We are two months into the fall semester. Classes have picked up, we are in the heart of midterm season and students are establishing a routine across their academic, work and social lives. Yet similar to last year, this school year is not quite like the rest. After spending the past year and a half at Zoom University,UofT students are returning to campus with mixed emotions from excitement, frustration, joy, anxiousness, more and everything in between.
Fragments of normalcy can be seen walking through St. George Street, while waiting in line at the bookstore, or finding a seat at the library. But despite this‘normalcy’,we cannot denythe gapsthat endured in pre-pandemic student life as much as the onesemerging post-pandemically. A recent poll conducted by KPMG surveyed more than a thousand Canadian postsecondary students and discovered that 78 percent of students agree the pandemic has “fundamentally changed” their expectations of their higher education experience.
At the Innovation Hub, we see and experience how incredibly important student mental health is in our communities. In this community repost, we would like to highlight an important study by one of our community partners, the Centre for Addiction and Mental Health (CAMH), and how you or a peer could participate in an important study this summer!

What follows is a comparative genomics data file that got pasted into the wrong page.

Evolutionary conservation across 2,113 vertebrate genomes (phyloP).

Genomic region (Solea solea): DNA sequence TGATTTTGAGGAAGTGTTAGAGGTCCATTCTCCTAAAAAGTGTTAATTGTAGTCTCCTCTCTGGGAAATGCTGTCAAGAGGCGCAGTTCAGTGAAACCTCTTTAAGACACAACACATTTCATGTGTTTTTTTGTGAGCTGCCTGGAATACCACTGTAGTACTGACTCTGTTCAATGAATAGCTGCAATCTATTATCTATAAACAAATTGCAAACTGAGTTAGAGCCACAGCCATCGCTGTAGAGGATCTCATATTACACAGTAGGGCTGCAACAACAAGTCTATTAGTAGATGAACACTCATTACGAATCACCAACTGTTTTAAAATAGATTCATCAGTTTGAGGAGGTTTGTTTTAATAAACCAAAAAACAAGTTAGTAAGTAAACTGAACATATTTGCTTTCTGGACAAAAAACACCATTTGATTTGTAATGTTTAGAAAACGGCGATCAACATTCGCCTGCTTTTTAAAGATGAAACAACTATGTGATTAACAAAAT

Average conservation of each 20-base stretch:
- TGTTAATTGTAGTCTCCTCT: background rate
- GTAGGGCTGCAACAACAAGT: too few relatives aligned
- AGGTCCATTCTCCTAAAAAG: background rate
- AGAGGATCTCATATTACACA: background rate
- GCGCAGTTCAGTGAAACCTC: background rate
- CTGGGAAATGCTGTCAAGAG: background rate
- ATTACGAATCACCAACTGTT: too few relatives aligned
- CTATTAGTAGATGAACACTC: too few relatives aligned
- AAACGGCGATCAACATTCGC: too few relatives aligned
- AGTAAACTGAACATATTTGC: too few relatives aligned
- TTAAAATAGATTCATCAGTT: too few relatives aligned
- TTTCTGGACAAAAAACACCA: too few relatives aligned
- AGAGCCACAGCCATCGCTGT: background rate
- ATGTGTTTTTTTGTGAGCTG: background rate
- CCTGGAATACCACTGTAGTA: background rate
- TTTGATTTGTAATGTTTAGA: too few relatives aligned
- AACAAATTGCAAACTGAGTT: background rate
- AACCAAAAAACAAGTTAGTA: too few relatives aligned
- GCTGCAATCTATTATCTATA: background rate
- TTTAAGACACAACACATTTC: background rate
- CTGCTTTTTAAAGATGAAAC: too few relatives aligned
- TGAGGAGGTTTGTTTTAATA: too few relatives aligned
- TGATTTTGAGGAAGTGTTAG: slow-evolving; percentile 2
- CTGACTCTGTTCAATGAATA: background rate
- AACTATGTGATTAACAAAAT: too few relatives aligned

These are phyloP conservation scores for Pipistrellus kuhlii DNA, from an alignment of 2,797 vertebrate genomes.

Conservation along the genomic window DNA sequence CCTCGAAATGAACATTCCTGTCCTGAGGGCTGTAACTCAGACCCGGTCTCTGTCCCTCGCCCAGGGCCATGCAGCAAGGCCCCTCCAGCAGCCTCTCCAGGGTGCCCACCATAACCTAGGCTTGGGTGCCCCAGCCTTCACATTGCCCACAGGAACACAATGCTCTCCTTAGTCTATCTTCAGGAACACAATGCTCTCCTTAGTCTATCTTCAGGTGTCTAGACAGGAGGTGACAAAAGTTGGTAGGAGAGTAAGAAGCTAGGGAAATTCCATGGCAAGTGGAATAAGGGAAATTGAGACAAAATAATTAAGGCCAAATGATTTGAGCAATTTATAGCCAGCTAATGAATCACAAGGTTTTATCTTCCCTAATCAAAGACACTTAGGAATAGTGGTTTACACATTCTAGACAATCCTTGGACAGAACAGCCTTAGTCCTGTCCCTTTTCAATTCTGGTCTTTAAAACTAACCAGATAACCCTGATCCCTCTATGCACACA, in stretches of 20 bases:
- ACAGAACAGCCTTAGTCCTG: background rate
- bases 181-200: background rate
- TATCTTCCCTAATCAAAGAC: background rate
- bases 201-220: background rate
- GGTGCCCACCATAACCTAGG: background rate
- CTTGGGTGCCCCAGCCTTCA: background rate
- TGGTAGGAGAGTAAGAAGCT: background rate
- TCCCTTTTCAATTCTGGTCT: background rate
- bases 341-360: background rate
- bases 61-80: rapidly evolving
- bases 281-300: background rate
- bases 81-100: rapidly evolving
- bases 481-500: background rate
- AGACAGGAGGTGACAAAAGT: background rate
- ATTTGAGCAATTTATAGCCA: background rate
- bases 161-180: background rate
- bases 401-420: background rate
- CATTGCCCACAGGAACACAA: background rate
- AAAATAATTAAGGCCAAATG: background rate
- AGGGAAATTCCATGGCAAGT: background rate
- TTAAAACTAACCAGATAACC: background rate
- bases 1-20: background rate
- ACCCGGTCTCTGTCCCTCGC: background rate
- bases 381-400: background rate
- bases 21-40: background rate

Mental Health Research Opportunity – Detection and Intervention of Cyberbullying on Social Media
Are you a social media user? Do you have thoughts and concerns about cyberbullying? Are you looking to get involved?
We are doing a study to better understand the needs and preferences of youth (ages 16-21) around cyberbullying on social media platforms. Our team is looking to engage with youth who are interested in collaborating with researchers to generate insights that will aid in the development of a digital tool to help prevent cyberbullying.
Written By: Terri-Lynn Langdon, Lead Editor and Writer, Innovation Hub
At the Innovation Hub one of our projects focuses on engaging International students. International students currently make up 25.4% of the undergraduate and graduate student population at U of T.1 Questions around how the University of Toronto can support this group in the best ways possible and how their needs differ from domestic students is extremely important to the work that the Innovation Hub is engaged in, not to mention that, student engagement and a project by and for students is our bread and butter.
Meng Xiao recently wrote a book titled Student Engagement in Practice: Chinese International Graduate Student Engagement Handbookwhich is a book inspired by her own doctoral research from OISE’s Doctorate of Education Program at the University of Toronto.